Ancient Egyptian Kemetic Spirituality was very symbolic using elements of Nature in the Medu Netcher Script to convey fundamental Spiritual concepts which are now a forgotten aspect of Africa’s History in Antiquity.
Below are 5 of some of the most important symbols from Ancient Egyptian Kemetic Spirituality and their meaning.
The Priestly Leopard Skin
One of the most important ritual symbols of Ancient Egyptian Kemetic Spirituality was the Leopard skin worn by the Egyptian Kemetic Priesthood or (Masons) such as Imhotep, the world’s first Historically recorded genius.
The Leopard skin was adopted as a symbol of Ancient Egyptian Kemetic Spirituality by the Kemetic Priesthood because the Leopard represented Divinity and Authority due to the Leopard’s intelligence and mastery of the land, water and tree domains which made the Leopard the most superior Predator to the Kemites.
The sacred status of the Leopard skin as a symbol in Ancient Egyptian Kemetic Spirituality was also adopted throughout Pre-Colonial Africa amongst the Yoruba, Zulu and Buganda Kings amongst many others.
In Ancient Egyptian Kemetic Spirituality, the roots of the Kemetic Priesthood can be traced to the Kushite Twa Pygmy Priests symbolised by Bess, one of the oldest Ancient Egyptian Gods who is shown wearing a Leopard skin.
The Twa Pygmies belong to the group of Grimaldi Africans who were the first to populate Africa before migrating to the rest of the world and may be the group referred as the ANU on the Terra Neter Tile found at Abydos dating occupation of Ancient Kemet to around 3 800BC by the ANU group of peoples who may be the first inhabitants of Ancient Egypt.
In the Narmer Palette, we can see the important role played by the Pygmy Twa in the Egyptian Kemetic Priesthood as the Pygmy Twa Priests are shown lifting the Royal Standards of the victorious Kushite King Narmer when he united Lower and Upper Egypt to create Egypt’s First Dynasty.
In Kemetic Spirituality, the Ankh symbol was an important symbol meaning “Life” and represents the Opposing Divine Polarities necessary to create Life according to the Kemetic Egyptian Creation Story.
The Circle portion in the shape of a Womb represents the Feminine Polarity and the lower Phallus shaped part represents the Masculine Polarity.
In Egyptian Kemetic Spirituality, the union of the Feminine and Masculine Polarities produces the cross section which manifests Life.
The Ankh was therefore an important symbol of Egyptian Kemetic Spirituality because it represented eternal vitality, and was used additionally to symbolise the act of conception in Ancient Egyptian Kemetic Spirituality.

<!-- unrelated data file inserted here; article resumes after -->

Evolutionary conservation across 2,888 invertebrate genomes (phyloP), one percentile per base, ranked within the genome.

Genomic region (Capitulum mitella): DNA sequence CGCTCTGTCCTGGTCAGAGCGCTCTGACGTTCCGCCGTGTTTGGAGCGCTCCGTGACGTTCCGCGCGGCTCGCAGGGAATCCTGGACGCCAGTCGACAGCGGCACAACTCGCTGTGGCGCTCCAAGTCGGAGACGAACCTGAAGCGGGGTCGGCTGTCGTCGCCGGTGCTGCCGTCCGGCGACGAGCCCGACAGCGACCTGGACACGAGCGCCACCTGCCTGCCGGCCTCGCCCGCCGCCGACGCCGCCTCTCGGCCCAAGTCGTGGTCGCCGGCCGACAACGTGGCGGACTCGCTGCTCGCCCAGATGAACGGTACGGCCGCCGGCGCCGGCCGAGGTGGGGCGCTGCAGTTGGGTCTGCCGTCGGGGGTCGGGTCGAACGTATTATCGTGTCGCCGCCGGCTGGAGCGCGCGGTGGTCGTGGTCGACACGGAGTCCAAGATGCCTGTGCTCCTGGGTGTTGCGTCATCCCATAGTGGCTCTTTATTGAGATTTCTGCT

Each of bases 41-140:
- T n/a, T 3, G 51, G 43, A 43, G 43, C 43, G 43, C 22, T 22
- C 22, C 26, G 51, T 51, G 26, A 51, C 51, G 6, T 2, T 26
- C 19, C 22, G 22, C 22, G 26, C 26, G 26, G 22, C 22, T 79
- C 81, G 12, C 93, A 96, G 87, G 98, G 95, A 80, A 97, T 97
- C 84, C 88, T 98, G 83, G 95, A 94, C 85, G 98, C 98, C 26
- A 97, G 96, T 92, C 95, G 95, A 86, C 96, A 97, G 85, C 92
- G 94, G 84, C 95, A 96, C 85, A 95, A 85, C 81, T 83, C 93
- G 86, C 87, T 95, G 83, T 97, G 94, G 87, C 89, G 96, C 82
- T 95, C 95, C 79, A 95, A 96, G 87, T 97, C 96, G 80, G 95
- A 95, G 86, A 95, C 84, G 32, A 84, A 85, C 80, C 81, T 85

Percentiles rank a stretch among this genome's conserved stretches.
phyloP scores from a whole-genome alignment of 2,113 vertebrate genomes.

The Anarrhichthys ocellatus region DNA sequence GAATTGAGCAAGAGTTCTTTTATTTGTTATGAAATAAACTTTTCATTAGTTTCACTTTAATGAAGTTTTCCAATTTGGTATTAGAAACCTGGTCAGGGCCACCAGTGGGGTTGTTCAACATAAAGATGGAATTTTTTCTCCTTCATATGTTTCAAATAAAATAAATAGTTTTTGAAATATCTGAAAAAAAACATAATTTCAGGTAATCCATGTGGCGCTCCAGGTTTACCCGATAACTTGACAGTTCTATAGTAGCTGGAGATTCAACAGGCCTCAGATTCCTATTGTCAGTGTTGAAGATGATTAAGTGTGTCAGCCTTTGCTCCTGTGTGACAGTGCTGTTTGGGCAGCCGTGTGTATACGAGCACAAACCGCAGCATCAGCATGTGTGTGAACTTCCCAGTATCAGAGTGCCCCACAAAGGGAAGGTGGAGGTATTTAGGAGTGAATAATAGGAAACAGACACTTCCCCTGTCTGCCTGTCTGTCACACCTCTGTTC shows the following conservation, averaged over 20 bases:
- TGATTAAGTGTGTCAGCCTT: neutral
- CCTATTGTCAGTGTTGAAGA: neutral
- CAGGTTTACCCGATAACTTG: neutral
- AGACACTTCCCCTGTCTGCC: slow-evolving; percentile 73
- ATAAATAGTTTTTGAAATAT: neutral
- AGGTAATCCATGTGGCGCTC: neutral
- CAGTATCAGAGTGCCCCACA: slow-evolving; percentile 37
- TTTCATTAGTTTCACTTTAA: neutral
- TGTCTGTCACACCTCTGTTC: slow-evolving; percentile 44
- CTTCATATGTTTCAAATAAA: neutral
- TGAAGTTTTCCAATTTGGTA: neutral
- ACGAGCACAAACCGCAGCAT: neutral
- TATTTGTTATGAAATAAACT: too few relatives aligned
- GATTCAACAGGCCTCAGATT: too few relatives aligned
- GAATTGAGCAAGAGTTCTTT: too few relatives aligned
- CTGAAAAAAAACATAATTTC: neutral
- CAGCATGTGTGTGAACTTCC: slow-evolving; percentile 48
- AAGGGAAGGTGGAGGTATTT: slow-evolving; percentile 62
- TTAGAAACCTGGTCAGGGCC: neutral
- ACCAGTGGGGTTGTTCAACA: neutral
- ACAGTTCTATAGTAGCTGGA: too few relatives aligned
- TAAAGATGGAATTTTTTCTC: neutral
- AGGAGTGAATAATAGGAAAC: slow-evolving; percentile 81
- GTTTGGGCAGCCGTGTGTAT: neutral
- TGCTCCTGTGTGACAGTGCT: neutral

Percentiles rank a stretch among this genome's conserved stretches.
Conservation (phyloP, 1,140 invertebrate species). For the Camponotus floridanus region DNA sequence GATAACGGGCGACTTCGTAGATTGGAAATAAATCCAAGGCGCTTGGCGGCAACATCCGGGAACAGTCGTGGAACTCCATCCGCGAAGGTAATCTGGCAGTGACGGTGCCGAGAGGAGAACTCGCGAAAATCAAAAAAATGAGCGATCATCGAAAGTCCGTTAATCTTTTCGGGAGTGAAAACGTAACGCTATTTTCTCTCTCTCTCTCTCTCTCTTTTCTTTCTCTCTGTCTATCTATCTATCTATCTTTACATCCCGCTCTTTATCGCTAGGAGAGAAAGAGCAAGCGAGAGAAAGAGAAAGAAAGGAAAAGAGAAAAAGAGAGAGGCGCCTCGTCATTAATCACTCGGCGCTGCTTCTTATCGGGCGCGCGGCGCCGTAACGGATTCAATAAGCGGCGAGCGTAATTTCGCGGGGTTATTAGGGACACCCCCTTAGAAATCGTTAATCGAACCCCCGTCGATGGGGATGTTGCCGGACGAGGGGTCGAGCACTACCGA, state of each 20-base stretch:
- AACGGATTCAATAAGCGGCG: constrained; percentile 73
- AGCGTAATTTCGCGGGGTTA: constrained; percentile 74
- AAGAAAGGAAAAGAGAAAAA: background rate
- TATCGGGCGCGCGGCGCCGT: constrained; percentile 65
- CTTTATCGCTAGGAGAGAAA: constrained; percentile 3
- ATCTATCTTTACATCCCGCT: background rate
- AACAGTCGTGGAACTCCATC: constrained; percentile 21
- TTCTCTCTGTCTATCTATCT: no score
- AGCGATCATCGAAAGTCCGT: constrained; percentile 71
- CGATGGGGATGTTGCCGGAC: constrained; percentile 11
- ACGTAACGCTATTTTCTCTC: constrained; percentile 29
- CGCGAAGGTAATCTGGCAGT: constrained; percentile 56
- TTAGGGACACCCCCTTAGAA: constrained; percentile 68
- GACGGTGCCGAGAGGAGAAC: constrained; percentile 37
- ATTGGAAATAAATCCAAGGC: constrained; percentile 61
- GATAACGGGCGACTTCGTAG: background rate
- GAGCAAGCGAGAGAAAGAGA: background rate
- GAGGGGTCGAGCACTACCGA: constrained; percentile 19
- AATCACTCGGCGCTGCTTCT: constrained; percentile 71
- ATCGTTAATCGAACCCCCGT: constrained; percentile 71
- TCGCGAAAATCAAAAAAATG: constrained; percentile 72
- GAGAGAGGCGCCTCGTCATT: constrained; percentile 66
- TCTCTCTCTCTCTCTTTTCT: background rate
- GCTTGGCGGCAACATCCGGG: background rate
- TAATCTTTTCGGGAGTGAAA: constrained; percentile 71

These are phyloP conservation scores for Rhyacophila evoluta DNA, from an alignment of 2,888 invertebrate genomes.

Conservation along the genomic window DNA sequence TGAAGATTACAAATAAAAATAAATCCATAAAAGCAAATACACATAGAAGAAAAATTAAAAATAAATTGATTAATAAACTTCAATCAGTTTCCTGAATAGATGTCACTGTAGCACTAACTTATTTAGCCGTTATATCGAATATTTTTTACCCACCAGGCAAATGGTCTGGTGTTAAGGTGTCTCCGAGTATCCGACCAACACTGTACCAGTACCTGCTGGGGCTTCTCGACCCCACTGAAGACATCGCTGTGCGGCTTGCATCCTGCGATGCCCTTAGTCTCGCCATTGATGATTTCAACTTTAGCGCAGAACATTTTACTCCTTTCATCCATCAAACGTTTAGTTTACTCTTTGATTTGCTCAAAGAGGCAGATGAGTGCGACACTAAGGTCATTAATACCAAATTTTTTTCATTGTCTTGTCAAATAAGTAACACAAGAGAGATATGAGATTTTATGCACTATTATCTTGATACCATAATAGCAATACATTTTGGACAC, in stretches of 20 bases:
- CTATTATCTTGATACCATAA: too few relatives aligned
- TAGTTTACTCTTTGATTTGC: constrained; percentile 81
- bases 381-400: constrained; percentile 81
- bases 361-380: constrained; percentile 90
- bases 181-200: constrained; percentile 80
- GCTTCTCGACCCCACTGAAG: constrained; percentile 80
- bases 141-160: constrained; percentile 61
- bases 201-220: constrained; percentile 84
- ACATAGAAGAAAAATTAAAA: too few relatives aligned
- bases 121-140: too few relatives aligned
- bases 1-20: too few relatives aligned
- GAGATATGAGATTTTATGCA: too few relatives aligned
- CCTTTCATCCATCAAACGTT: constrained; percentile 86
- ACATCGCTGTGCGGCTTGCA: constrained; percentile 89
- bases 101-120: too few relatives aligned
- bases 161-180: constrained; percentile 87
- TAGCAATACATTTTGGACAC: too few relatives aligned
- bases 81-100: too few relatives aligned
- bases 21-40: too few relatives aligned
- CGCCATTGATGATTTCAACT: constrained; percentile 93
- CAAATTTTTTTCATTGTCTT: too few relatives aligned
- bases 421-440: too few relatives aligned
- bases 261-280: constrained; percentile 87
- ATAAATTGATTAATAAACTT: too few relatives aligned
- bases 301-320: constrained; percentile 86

The Ankh was so revered that many Ancient Egyptians used Ankhs as amulets for power and good health in their daily practice of Kemetic Spirituality.
Ra Sun Disc
Another important symbol in Egyptian Kemetic Spirituality is the Neteru or Solar Deity Ra frequently depicted as the head of a Falcon (Heru/Horus) with the Sun-Disk above him wrapped around by a Cobra resting on Heru’s head.
This important symbol of Ra in Egyptian Kemetic Spirituality comes from the development of Ancient Egyptian Creation Mythology in terms of which the Consciousness of God (Ra) was conceived as Energy (The Solar Disc) guided by Wisdom symbolised by the Cobra so that Will represented by Heru or Horus the Falcon can be exercised Righteously according to the 42 Divine Laws Of Maat.
The Ra Sun Disc is therefore an important symbol of Ancient Egyptian Kemetic Spirituality because it reveals how the Egyptian Kemetic Civilization understood the Nature of God Consciousness as infinite potential exercised by a Righteous Will acting in harmony with Divine Law.
Feather Of Maat
Maat is the aspect of Egyptian Kemetic Spirituality that represents Law, Order, Balance and Harmony in the Cosmos as well as in the Individual based on Kemetic Theology such as the Ennead of Heliopolis and The Memphite Theology recorded on the Shabaka Stone which form the philosophical basis of the 42 Laws of Maat.
Kemetic Spirituality speaks of the weighing of the Soul(Ka) for Truth on the Scales where the Soul of the deceased is measured against the weight the Feather of Maat in order to determine whether the individual has followed the 42 Divine Laws of Maat in Earthly life.
After the weighing of the Ka, if the Scales are balanced in favour of the person following the 42 Divine Law Of Maat , then the Soul passes from the Underworld to the Field of Reeds to join Ausar and the Ancestors in the afterlife.
Naos Of Ausar
As stated above, in Kemetic Spirituality, after the weighing of the Ka on the Scales balanced by the Feather Of Maat, the Soul passes from the Underworld to the Field of Reeds to join Ausar and the Ancestors in the afterlife or the field of Reeds.
The Naos of Ausar is the part of the Judgment Hall in which Ausar resides to accept Righteous Souls after they have passed Judgment. The Naos of Ausar is frequently depicted in Egyptian Funerary Texts such as the Egyptian Book Of The Dead.
As one of the most important symbols of Ancient Egyptian Kemetic Spirituality, the Naos of Ausar is also symbolic depicting Ausar seated on the Throne which rests on top of the Nile River whose flow into the Marsh Nile Delta before emptying into the Sea is represented by a Lotus on which 4 figurines representing the people of Egypt stand.
For this reason, the Naos of Ausar is one of the most important symbols of Ancient Egyptian Kemetic Spirituality because it depicts the climax of the Journey of the Soul and is also simultaneously a monument to the Spiritual Culture that was responsible for the success and spread of the Egyptian Kemetic Civilization.